Following the launch of the School Food Plan in 2013, we’re working with the local authorities* across the South West, South East and East Midlands to help schools encourage more pupils to opt for lunches in the canteen.

The scheme, which sits alongside the Government’s funding of free school meals for infants, is designed to help junior and secondary schools get more children choosing the school dining room at lunchtime.

Commissioned by the Department for Education, we’re giving specialist training to local authority and academy trust teams so they can help schools get more children opting for school meals, focusing on the small things which can make a big difference. We’re also offering these schools ready-made marketing programmes to get pupils excited about school meals, along with site visits and one-to-one support on operational issues.

Support is available in other regions from the Food For Life Partnership – led by the Soil Association – and the Design and Technology Association. As Ofsted announces that healthy eating will be part of school inspections from September 2015, all three organisations are urging schools not to miss out on a share of more than one million pounds worth of training, support and materials.

Linda Linda Cregan, our Chief Executive Officer, says: “Rightly, there’s been a heavy focus on supporting infant schools to make sure they were ready to deliver free school meals for all their pupils, but if we want that legacy to last throughout children’s school years, we have to make sure help gets to other schools, too. And with Ofsted’s inspection framework including such an emphasis on food from September this year, there’s an even bigger incentive for schools to get this right. That’s why we’re so delighted to welcome these local authorities on board and why we’re keen to talk to more local authorities and schools in these regions to make sure they’re getting a share of this invaluable support.”

Libby Grundy from the Food For Life Partnership said: “Improving school meals has been put on the plate of head teachers, caterers and school business managers in recent years and this support package is an ideal way they can access expert support. Improving school meals will in turn lead to improvements in attainment and behaviour which is great news for any school. I am delighted that Ofsted inspections will now include school food; schools need not be daunted by this and if staff at junior or secondary schools need a little extra support then the packages on offer across England can make all the difference, but time is of the essence so please register now.”

Louise Davies from the Design and Techology Association said: “Our programmes provide tailor made support for schools so that they are totally supported in making changes to school meals and learning about food choices. Every headteacher, governing body and food teacher needs to grab this opportunity for fully funded and proven solutions immediately.”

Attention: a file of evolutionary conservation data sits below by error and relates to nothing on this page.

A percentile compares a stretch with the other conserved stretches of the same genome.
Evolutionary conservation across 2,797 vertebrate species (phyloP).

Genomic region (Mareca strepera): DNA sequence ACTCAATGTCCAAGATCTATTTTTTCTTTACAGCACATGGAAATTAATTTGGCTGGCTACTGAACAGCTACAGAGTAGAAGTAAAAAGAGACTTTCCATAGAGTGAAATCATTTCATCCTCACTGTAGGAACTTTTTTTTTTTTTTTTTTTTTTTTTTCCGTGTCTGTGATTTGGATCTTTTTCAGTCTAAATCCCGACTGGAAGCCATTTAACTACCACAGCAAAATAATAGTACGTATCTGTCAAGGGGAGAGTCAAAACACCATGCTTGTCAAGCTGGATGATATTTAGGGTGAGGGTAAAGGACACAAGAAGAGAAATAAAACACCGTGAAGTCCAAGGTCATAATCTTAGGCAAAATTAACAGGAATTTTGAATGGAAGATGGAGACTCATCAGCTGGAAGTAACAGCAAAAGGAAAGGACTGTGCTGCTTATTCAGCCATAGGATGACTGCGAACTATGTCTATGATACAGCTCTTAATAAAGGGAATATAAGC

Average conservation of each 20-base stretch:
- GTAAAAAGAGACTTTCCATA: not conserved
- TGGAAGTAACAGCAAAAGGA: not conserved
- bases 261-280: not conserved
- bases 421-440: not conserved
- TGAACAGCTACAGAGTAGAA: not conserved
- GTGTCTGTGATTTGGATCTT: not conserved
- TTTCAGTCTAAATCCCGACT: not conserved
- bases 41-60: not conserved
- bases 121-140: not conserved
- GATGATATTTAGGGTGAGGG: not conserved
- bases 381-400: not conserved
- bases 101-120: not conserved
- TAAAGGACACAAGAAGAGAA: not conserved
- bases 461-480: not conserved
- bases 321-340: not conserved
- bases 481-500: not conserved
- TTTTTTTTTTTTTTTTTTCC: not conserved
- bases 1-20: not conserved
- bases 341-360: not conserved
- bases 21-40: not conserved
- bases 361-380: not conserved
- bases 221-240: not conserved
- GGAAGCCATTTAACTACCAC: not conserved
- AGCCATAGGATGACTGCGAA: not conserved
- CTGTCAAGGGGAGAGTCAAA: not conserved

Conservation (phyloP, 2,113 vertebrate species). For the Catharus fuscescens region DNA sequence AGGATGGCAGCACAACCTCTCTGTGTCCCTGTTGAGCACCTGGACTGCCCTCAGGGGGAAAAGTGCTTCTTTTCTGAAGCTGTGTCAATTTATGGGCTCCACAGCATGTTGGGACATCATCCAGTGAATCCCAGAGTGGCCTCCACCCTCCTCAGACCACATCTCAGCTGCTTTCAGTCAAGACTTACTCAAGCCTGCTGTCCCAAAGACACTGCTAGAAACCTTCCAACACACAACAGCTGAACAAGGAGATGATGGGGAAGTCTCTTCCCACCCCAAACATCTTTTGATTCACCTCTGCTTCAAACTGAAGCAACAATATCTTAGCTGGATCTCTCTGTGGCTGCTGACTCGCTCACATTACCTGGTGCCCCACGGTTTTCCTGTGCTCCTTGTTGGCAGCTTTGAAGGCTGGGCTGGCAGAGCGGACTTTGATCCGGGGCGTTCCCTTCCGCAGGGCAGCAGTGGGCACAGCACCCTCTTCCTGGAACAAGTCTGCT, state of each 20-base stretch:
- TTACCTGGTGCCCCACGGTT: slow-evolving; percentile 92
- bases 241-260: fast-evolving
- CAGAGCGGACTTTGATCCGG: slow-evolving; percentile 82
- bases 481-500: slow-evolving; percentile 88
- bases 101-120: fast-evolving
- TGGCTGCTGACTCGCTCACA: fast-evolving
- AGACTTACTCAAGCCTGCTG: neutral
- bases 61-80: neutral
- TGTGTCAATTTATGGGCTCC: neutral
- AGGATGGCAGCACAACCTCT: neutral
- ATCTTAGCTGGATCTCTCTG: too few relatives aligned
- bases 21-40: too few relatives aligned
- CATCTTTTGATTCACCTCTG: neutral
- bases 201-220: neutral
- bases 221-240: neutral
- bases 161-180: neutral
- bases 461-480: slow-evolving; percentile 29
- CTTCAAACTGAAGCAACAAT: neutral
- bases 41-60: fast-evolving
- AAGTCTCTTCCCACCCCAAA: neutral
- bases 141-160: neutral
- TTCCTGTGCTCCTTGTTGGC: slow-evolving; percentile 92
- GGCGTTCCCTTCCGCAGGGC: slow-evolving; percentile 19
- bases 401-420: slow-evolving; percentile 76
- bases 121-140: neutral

*We’re working with with Swindon, Somerset, Bath and North East Somerset, Gloucestershire, Oxfordshire, North Somerset, South Gloucestershire, West Berkshire, Bracknell Forest, Reading, Wokingham, Windsor and Maidenhead and Portsmouth local authorities in our Make School Meals Count project.

For more information on the support available across the country under the scheme, click here.

Measuring up – in all the right places

??????????????????????????????????????????????????  They say what gets measured gets done. A pretty depressing view of the world, but often an accurate one. And in the world of school food, it’s fair to say it’s been a mixed bag when it comes to measuring, over the decades. That’s why Ofsted’s move to make food a real focus in the new Common Inspection Framework is such a very, very welcome one.

It wasn’t so long ago that the requirement of schools was little more than a self-assessment tick box to say they were meeting national school food standards. As of September this year, it’s a whole new ballgame. As part of their new framework for inspection, HMIs will consider how schools are helping children eat well. They’ll visit the canteen to see the atmosphere and culture in the dining room and how this affects pupils’ behaviour. They plan to talk to school leaders about how they help children develop their knowledge of good diet – essentially, how they’re putting the building blocks in place to give children a great start with food.

And if the aim of inspection is to make sure our schools are doing the best job for our children; that every child is getting the school experience they deserve, then we really can’t leave out lunchtime. Because – as our research has shown – how children feel about lunchtime often defines how they feel about their entire time at school.

The bit of the day when they get to refuel and relax is often far more memorable to a pupil than double maths. The trick is to make it memorable for all the right reasons, and that it’s delivering all the right things to make sure they’ve got the energy and concentration they need for double maths. With so many competing demands on your time and budget, it’s easy to put school food to the back of the queue. But time into school food equals reward out for children’s behaviour and attainment. It isn’t time wasted to spend a bit of time each month working on making lunchtimes great; by making lunchtimes great you’re helping create the conditions for kids to thrive in class. Chat to schools putting in effort and energy to make lunchtime an important part of the school day, and to make school cooks key people in the school community, and you’ll get an idea of how good food culture can make a school feel whole. And that’s before you get to the fact that being able to eat well is a life skill that we need to teach our kids: fail, and we’re consigning another generation to health conditions linked with obesity and malnutrition.